The struggle to succeed Wolfgang was like the Wars of the Roses. Wolfgang had long been estranged from his elder daughter, Eva, and from Gottfried, his son whom he had thrown out of the family home in 1975. Wolfgang had wanted the daughter of his second marriage, Katharina, to succeed him but Nike Wagner, Wieland's daughter and the most intelligent of the current generation, also made a bid to run the festival in collaboration with the Belgian opera administrator, Gérard Mortier. The battle raged publicly until Eva formed an alliance with her stepsister, Katharina, and took over. Nike later announced that the festival might do better if the Wagner clan didn't run it – after all, the RSC copes without the Shakespeare family.

Meanwhile, Gottfried has never missed a chance to attack his family (with the exception of Nike, whom everyone likes). Gottfried's main argument has been that Wagner's music and the entire clan are anti-Semitic. In 1997, he wrote a book on this subject: He Who Does Not Howl with the Wolf, and he now the only Wagner to have been invited to Israel. He is banned from Bayreuth.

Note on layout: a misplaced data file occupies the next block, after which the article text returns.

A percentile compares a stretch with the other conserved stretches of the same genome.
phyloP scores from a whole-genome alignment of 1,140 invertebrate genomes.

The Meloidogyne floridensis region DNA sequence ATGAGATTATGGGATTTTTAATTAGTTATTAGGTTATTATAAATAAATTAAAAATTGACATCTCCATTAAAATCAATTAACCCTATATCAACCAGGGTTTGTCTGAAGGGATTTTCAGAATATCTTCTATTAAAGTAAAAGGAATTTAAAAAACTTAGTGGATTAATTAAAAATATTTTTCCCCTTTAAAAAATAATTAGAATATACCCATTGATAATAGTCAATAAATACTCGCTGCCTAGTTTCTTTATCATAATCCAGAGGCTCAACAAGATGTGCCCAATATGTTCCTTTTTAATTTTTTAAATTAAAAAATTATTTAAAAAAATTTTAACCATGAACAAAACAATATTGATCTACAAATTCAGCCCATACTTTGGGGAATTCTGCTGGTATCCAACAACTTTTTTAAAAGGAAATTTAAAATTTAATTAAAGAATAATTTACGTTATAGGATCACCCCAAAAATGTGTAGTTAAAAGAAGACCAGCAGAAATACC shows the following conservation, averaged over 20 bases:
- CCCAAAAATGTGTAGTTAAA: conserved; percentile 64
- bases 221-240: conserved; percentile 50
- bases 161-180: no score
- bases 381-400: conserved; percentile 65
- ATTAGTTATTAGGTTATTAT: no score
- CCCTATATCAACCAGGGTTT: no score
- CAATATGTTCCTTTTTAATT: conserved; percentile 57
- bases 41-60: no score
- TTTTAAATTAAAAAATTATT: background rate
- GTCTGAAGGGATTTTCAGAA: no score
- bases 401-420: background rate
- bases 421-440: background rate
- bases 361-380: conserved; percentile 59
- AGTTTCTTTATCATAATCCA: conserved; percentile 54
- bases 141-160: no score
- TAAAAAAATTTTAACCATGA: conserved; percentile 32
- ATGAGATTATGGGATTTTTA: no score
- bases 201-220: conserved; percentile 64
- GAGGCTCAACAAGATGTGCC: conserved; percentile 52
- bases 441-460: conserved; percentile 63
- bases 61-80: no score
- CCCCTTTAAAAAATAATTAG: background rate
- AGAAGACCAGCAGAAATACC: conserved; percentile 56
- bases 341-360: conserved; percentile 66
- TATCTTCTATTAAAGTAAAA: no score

Underpants, tadpoles and sewage plants: the 'nincompoop' productions

Ever since the shock of Wieland and Wolfgang's post-war minimalism, a new Ring Cycle at Bayreuth invariably generates controversy. In 1976, when Wolfgang employed Patrice Chéreau to direct the centenary production, the boos were deafening. Chéreau made Wagner's Rhine Maidens prostitutes and turned the whole thing into a critique of capitalism. Perversely, the Chéreau Ring was soon hailed as a masterpiece and the next one was being booed.

Katharina Wagner's own productions have fared less well. She has also courted controversy but been dismissed as a "nincompoop" (and worse) by reviewers. Katharina's debut at Bayreuth (Die Meistersinger in 2007) was jeered for featuring topless dancers and Richard Wagner jigging around in his underpants. Last year she commissioned a Tannhäuser set in a sewage plant with the chorus disguised as tadpoles. "Being booed belongs to the job description of a director," she has admitted.

The scandals of Bayreuth aren't going away any time soon.

The Bayreuth Festival, Germany, opens on Friday